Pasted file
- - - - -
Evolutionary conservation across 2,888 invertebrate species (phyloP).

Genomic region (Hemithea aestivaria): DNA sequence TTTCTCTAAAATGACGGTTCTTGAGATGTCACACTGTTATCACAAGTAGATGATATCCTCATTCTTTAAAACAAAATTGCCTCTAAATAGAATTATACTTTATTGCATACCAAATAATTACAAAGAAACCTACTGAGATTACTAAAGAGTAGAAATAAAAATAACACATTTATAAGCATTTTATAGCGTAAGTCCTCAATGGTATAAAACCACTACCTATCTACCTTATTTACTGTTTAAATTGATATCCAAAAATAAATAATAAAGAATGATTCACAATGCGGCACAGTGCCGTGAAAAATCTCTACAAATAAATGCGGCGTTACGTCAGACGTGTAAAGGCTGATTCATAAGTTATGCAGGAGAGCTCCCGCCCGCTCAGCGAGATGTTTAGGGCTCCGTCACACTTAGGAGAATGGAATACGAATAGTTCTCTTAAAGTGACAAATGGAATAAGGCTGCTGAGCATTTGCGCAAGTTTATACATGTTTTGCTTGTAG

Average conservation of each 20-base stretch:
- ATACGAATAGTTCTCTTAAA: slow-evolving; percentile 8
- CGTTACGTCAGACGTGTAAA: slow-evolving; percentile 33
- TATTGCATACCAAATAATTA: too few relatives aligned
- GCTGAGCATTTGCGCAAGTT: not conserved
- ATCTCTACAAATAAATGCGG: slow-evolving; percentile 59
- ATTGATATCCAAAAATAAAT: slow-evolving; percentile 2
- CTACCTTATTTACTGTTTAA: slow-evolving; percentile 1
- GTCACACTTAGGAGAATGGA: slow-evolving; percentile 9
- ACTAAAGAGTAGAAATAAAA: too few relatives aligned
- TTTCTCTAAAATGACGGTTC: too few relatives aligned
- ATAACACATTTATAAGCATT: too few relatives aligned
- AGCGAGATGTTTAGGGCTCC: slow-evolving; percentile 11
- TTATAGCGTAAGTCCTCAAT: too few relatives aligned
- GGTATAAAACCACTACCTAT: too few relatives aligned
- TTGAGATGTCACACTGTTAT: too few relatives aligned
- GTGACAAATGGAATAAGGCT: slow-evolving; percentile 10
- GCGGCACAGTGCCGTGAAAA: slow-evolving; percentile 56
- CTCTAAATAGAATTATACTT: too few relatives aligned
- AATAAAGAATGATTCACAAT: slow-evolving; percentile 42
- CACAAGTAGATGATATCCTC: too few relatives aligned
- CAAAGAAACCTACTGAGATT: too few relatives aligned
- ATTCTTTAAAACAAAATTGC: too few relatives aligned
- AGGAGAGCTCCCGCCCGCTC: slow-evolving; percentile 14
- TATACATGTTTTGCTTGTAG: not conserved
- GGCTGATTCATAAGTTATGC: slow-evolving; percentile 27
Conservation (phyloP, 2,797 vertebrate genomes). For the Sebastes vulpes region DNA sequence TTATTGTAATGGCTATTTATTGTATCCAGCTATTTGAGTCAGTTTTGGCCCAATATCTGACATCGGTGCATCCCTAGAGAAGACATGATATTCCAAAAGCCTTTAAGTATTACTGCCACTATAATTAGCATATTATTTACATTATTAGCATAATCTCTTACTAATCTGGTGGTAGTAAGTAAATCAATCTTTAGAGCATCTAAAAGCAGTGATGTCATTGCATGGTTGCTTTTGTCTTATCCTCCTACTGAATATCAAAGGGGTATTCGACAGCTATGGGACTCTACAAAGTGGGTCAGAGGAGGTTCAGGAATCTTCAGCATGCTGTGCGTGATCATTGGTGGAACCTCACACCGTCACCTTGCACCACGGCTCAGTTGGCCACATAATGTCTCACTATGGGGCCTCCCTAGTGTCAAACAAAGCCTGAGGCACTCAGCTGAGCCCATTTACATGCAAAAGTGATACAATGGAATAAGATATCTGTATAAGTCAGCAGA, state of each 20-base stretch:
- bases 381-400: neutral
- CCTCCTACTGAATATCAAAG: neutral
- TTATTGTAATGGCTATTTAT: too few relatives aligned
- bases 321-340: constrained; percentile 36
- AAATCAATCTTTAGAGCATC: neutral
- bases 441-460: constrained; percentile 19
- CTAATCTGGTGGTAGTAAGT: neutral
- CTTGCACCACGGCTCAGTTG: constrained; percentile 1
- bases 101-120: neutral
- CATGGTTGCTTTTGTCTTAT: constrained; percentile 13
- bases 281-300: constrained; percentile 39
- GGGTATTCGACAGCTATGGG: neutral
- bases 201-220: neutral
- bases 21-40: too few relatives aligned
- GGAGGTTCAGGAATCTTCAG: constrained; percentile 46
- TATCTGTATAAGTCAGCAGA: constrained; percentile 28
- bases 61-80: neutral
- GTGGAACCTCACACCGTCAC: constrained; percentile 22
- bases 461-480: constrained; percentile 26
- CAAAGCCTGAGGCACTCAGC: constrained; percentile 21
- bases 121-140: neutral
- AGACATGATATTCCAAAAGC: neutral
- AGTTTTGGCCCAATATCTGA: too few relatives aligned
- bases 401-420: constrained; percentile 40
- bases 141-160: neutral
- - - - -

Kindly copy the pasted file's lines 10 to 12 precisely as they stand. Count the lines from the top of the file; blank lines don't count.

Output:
- CTACCTTATTTACTGTTTAA: slow-evolving; percentile 1
- GTCACACTTAGGAGAATGGA: slow-evolving; percentile 9
- ACTAAAGAGTAGAAATAAAA: too few relatives aligned